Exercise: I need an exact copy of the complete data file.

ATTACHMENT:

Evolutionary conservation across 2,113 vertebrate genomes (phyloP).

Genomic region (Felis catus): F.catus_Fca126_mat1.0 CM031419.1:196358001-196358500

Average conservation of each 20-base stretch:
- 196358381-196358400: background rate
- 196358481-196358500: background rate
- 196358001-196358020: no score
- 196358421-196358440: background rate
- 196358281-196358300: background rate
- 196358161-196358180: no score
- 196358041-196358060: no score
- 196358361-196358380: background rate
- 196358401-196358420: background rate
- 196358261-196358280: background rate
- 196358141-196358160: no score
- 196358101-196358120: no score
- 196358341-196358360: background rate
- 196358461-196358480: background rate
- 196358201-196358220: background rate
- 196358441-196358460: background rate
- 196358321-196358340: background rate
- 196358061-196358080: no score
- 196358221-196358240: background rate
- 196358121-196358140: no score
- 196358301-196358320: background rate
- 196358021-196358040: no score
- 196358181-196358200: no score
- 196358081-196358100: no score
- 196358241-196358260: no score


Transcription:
Evolutionary conservation across 2,113 vertebrate genomes (phyloP).

Genomic region (Felis catus): F.catus_Fca126_mat1.0 CM031419.1:196358001-196358500

Average conservation of each 20-base stretch:
- 196358381-196358400: background rate
- 196358481-196358500: background rate
- 196358001-196358020: no score
- 196358421-196358440: background rate
- 196358281-196358300: background rate
- 196358161-196358180: no score
- 196358041-196358060: no score
- 196358361-196358380: background rate
- 196358401-196358420: background rate
- 196358261-196358280: background rate
- 196358141-196358160: no score
- 196358101-196358120: no score
- 196358341-196358360: background rate
- 196358461-196358480: background rate
- 196358201-196358220: background rate
- 196358441-196358460: background rate
- 196358321-196358340: background rate
- 196358061-196358080: no score
- 196358221-196358240: background rate
- 196358121-196358140: no score
- 196358301-196358320: background rate
- 196358021-196358040: no score
- 196358181-196358200: no score
- 196358081-196358100: no score
- 196358241-196358260: no score